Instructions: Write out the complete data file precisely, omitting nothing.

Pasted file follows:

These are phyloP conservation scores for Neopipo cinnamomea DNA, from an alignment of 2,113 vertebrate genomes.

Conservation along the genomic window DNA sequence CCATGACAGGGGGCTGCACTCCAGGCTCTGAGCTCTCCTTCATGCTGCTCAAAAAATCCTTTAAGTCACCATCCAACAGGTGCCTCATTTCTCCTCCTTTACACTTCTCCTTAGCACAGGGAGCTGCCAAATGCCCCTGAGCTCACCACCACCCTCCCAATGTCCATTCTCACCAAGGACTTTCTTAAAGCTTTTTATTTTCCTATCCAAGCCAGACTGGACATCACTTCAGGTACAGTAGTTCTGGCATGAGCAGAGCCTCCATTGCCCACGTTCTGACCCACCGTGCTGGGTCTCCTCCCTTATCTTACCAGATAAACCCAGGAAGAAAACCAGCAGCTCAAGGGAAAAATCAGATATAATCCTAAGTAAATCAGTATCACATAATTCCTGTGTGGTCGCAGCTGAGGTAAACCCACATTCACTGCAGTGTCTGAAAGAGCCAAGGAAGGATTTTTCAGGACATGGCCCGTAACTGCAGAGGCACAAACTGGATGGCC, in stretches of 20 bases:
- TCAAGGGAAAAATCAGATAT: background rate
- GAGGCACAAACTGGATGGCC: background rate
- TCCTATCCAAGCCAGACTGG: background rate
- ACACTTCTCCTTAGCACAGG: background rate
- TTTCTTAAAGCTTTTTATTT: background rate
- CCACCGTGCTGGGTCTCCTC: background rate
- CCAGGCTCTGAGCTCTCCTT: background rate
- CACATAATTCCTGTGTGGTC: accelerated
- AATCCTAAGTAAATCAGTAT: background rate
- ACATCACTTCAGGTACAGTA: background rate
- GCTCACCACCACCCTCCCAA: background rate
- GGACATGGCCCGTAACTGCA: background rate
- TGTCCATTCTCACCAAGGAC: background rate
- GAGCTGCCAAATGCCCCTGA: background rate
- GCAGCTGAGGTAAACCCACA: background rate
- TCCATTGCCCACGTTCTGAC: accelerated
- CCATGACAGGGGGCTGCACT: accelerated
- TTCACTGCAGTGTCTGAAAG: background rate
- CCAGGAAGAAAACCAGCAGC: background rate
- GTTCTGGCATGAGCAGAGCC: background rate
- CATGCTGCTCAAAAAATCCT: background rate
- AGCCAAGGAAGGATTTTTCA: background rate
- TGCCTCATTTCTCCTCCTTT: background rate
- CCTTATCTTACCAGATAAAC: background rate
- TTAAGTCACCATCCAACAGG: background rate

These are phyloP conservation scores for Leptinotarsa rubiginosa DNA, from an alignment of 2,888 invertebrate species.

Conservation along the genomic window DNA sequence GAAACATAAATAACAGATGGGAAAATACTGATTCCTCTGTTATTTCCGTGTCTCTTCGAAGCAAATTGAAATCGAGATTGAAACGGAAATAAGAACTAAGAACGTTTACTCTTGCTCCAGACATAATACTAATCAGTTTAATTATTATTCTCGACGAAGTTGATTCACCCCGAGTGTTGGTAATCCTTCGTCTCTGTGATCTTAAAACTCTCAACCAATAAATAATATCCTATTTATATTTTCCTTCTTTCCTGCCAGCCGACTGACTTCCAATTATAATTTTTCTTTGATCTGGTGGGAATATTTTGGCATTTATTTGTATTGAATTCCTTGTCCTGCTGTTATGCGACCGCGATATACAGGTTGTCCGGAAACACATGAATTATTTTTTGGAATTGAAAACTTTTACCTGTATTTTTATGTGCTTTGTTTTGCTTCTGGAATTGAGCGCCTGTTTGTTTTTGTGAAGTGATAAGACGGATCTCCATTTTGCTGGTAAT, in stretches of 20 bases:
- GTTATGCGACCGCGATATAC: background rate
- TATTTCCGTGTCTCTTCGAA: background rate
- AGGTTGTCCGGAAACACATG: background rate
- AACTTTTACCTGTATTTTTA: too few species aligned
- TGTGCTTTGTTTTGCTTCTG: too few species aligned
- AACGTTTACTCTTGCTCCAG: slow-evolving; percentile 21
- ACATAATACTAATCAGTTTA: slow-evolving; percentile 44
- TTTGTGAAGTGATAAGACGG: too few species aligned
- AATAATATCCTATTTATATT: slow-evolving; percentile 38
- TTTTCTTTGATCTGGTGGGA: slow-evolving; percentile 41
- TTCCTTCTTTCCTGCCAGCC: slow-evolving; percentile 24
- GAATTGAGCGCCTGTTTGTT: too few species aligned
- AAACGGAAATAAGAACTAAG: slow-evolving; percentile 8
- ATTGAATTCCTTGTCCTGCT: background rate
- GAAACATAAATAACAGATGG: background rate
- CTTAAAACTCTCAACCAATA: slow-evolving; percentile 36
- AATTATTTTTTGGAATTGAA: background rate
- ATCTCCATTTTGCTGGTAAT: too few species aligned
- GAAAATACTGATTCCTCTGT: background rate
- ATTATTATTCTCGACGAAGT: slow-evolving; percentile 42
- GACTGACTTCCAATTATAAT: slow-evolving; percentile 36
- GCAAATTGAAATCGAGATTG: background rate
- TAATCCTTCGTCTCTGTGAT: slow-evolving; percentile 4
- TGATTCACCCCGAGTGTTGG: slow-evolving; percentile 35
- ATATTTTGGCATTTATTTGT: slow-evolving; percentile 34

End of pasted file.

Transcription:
These are phyloP conservation scores for Neopipo cinnamomea DNA, from an alignment of 2,113 vertebrate genomes.

Conservation along the genomic window DNA sequence CCATGACAGGGGGCTGCACTCCAGGCTCTGAGCTCTCCTTCATGCTGCTCAAAAAATCCTTTAAGTCACCATCCAACAGGTGCCTCATTTCTCCTCCTTTACACTTCTCCTTAGCACAGGGAGCTGCCAAATGCCCCTGAGCTCACCACCACCCTCCCAATGTCCATTCTCACCAAGGACTTTCTTAAAGCTTTTTATTTTCCTATCCAAGCCAGACTGGACATCACTTCAGGTACAGTAGTTCTGGCATGAGCAGAGCCTCCATTGCCCACGTTCTGACCCACCGTGCTGGGTCTCCTCCCTTATCTTACCAGATAAACCCAGGAAGAAAACCAGCAGCTCAAGGGAAAAATCAGATATAATCCTAAGTAAATCAGTATCACATAATTCCTGTGTGGTCGCAGCTGAGGTAAACCCACATTCACTGCAGTGTCTGAAAGAGCCAAGGAAGGATTTTTCAGGACATGGCCCGTAACTGCAGAGGCACAAACTGGATGGCC, in stretches of 20 bases:
- TCAAGGGAAAAATCAGATAT: background rate
- GAGGCACAAACTGGATGGCC: background rate
- TCCTATCCAAGCCAGACTGG: background rate
- ACACTTCTCCTTAGCACAGG: background rate
- TTTCTTAAAGCTTTTTATTT: background rate
- CCACCGTGCTGGGTCTCCTC: background rate
- CCAGGCTCTGAGCTCTCCTT: background rate
- CACATAATTCCTGTGTGGTC: accelerated
- AATCCTAAGTAAATCAGTAT: background rate
- ACATCACTTCAGGTACAGTA: background rate
- GCTCACCACCACCCTCCCAA: background rate
- GGACATGGCCCGTAACTGCA: background rate
- TGTCCATTCTCACCAAGGAC: background rate
- GAGCTGCCAAATGCCCCTGA: background rate
- GCAGCTGAGGTAAACCCACA: background rate
- TCCATTGCCCACGTTCTGAC: accelerated
- CCATGACAGGGGGCTGCACT: accelerated
- TTCACTGCAGTGTCTGAAAG: background rate
- CCAGGAAGAAAACCAGCAGC: background rate
- GTTCTGGCATGAGCAGAGCC: background rate
- CATGCTGCTCAAAAAATCCT: background rate
- AGCCAAGGAAGGATTTTTCA: background rate
- TGCCTCATTTCTCCTCCTTT: background rate
- CCTTATCTTACCAGATAAAC: background rate
- TTAAGTCACCATCCAACAGG: background rate

These are phyloP conservation scores for Leptinotarsa rubiginosa DNA, from an alignment of 2,888 invertebrate species.

Conservation along the genomic window DNA sequence GAAACATAAATAACAGATGGGAAAATACTGATTCCTCTGTTATTTCCGTGTCTCTTCGAAGCAAATTGAAATCGAGATTGAAACGGAAATAAGAACTAAGAACGTTTACTCTTGCTCCAGACATAATACTAATCAGTTTAATTATTATTCTCGACGAAGTTGATTCACCCCGAGTGTTGGTAATCCTTCGTCTCTGTGATCTTAAAACTCTCAACCAATAAATAATATCCTATTTATATTTTCCTTCTTTCCTGCCAGCCGACTGACTTCCAATTATAATTTTTCTTTGATCTGGTGGGAATATTTTGGCATTTATTTGTATTGAATTCCTTGTCCTGCTGTTATGCGACCGCGATATACAGGTTGTCCGGAAACACATGAATTATTTTTTGGAATTGAAAACTTTTACCTGTATTTTTATGTGCTTTGTTTTGCTTCTGGAATTGAGCGCCTGTTTGTTTTTGTGAAGTGATAAGACGGATCTCCATTTTGCTGGTAAT, in stretches of 20 bases:
- GTTATGCGACCGCGATATAC: background rate
- TATTTCCGTGTCTCTTCGAA: background rate
- AGGTTGTCCGGAAACACATG: background rate
- AACTTTTACCTGTATTTTTA: too few species aligned
- TGTGCTTTGTTTTGCTTCTG: too few species aligned
- AACGTTTACTCTTGCTCCAG: slow-evolving; percentile 21
- ACATAATACTAATCAGTTTA: slow-evolving; percentile 44
- TTTGTGAAGTGATAAGACGG: too few species aligned
- AATAATATCCTATTTATATT: slow-evolving; percentile 38
- TTTTCTTTGATCTGGTGGGA: slow-evolving; percentile 41
- TTCCTTCTTTCCTGCCAGCC: slow-evolving; percentile 24
- GAATTGAGCGCCTGTTTGTT: too few species aligned
- AAACGGAAATAAGAACTAAG: slow-evolving; percentile 8
- ATTGAATTCCTTGTCCTGCT: background rate
- GAAACATAAATAACAGATGG: background rate
- CTTAAAACTCTCAACCAATA: slow-evolving; percentile 36
- AATTATTTTTTGGAATTGAA: background rate
- ATCTCCATTTTGCTGGTAAT: too few species aligned
- GAAAATACTGATTCCTCTGT: background rate
- ATTATTATTCTCGACGAAGT: slow-evolving; percentile 42
- GACTGACTTCCAATTATAAT: slow-evolving; percentile 36
- GCAAATTGAAATCGAGATTG: background rate
- TAATCCTTCGTCTCTGTGAT: slow-evolving; percentile 4
- TGATTCACCCCGAGTGTTGG: slow-evolving; percentile 35
- ATATTTTGGCATTTATTTGT: slow-evolving; percentile 34